We’ve mentioned brain plasticity in a couple of our post regarding brain injury and brain repair, so this post is going to delve into exactly what this term means and why it’s so important.
Brain plasticity, also called neuroplasticity, cortical plasticity and cortical re-mapping, is a term used to describe the way the brain organizes itself in response to experience. More specifically, “neuro” stands for neuron, the nerve cells in our brains and nervous centers, and “plasticity” for changeable or malleable. Since scientists began to study the brain, the idea was fairly set in stone that it was hardwired to respond in certain ways, and much like a computer, when one drive failed, that drive and all of it’s information was gone for good. The knowledge (read synaptic connections) contained in that portion of the brain would be wiped out if damaged, to never be regained.
Looking back now, it seems surprising that people who could easily grasp that the brain grows both in physical size and knowledge from childhood to adulthood, would assume that such an amazing organ was as unchanging as a machine. When scientists in the late 60s and early 70s began to discover that the brain was able to change what parts it used for different activities, switching over to other areas as the previously used portions stopped working or were utilized for different functions, the idea of brain plasticity was born.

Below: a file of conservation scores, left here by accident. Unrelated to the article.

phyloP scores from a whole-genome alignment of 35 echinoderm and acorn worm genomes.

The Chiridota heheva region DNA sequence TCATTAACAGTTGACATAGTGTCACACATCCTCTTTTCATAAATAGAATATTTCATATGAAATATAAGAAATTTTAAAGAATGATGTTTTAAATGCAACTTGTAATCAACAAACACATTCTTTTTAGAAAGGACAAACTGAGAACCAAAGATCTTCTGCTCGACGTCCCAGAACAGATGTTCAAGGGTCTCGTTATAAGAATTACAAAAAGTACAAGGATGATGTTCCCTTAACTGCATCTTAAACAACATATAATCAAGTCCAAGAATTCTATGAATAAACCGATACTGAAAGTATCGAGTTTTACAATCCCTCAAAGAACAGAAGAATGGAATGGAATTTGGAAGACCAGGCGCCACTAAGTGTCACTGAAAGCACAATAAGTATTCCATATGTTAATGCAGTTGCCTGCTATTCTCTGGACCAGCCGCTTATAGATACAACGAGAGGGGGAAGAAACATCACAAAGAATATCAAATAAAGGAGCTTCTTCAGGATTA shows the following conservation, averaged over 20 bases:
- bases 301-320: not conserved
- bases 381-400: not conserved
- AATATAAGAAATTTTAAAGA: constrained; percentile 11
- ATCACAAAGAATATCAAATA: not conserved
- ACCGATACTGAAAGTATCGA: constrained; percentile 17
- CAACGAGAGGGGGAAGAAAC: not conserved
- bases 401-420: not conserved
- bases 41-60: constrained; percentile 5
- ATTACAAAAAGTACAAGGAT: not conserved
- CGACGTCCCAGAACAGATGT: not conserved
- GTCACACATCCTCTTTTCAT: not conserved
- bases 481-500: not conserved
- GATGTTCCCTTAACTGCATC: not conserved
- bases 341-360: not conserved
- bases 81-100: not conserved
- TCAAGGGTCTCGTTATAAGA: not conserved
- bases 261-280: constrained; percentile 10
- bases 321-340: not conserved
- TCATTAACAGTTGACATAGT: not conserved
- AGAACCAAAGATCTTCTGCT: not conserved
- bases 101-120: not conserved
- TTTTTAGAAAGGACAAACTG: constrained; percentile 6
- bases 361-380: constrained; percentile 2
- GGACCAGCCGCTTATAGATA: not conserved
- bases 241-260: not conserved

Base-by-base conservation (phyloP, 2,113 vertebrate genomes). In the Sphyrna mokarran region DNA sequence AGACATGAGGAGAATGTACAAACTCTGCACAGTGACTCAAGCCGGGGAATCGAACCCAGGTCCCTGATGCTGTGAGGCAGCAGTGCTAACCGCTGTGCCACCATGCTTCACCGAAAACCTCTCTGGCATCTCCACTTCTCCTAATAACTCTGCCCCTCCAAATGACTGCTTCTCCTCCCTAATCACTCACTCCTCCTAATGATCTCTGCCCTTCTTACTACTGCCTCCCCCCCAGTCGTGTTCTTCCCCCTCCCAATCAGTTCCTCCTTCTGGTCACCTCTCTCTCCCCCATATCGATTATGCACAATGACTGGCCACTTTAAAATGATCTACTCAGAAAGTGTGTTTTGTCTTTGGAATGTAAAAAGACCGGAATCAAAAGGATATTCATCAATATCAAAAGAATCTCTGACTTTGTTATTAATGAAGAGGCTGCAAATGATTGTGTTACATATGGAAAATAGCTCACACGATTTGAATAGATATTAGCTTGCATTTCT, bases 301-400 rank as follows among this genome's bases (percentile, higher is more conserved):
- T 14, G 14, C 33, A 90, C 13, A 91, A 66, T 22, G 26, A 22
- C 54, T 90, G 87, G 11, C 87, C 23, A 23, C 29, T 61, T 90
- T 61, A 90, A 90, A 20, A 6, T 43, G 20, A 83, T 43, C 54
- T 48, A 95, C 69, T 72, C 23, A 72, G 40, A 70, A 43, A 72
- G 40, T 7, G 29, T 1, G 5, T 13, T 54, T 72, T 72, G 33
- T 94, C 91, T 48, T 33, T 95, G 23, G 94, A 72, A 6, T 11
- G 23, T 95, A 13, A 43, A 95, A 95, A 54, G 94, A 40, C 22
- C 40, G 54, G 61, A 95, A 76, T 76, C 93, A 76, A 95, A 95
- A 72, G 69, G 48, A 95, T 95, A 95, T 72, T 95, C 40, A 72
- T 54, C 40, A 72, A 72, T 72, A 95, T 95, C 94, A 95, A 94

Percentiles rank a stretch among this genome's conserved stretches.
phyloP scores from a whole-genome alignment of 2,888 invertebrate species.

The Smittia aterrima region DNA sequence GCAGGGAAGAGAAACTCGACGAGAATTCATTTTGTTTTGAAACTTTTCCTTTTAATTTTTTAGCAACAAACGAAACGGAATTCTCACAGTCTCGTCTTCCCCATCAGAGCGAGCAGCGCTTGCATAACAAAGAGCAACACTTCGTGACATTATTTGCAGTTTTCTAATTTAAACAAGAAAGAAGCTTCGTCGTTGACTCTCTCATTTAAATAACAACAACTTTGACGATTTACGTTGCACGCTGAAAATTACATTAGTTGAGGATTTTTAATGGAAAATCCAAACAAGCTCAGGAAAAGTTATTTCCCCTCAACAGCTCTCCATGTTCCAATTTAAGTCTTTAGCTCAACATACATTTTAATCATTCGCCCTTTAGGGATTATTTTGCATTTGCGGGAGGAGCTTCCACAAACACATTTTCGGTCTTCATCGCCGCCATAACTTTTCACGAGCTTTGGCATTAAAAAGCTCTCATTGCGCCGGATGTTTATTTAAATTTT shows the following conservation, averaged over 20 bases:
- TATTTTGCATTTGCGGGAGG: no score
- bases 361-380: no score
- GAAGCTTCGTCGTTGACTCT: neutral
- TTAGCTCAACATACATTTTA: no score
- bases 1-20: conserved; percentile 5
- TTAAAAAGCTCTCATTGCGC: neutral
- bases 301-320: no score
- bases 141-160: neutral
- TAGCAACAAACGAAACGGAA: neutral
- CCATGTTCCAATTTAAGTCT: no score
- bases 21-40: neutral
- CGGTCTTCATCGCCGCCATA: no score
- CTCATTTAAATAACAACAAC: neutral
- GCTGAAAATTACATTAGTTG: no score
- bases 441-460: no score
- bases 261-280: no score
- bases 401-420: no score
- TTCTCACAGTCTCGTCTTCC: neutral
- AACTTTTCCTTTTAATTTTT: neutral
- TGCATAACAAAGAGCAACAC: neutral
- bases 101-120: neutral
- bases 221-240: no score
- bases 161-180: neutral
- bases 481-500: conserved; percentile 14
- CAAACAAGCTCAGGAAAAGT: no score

Now decades of research have given credence to the idea that the brain changes in reaction to new situations or in counterbalance to brain injury. Thinking, learning and even acting change not only the brain’s organization but its actual physical structure. Called “maps”, the way the sensory system in the brain is organized changes with stimulus, often moving from one part of the brain to the other. Picture a map overlaying the brain, then move it from one area to another and you have an idea of how it works.
No longer are we limited by the idea of a never changing mind… we can now work on various aspects that are poorly formed or badly damaged with the hope of creating the necessary connections in some other part of the brain – a part capable of the needed responses. For a great book on this process and how to help your own brain function better, visit Norman Doidge’s Website or order his book, The Brain that Changes Itself.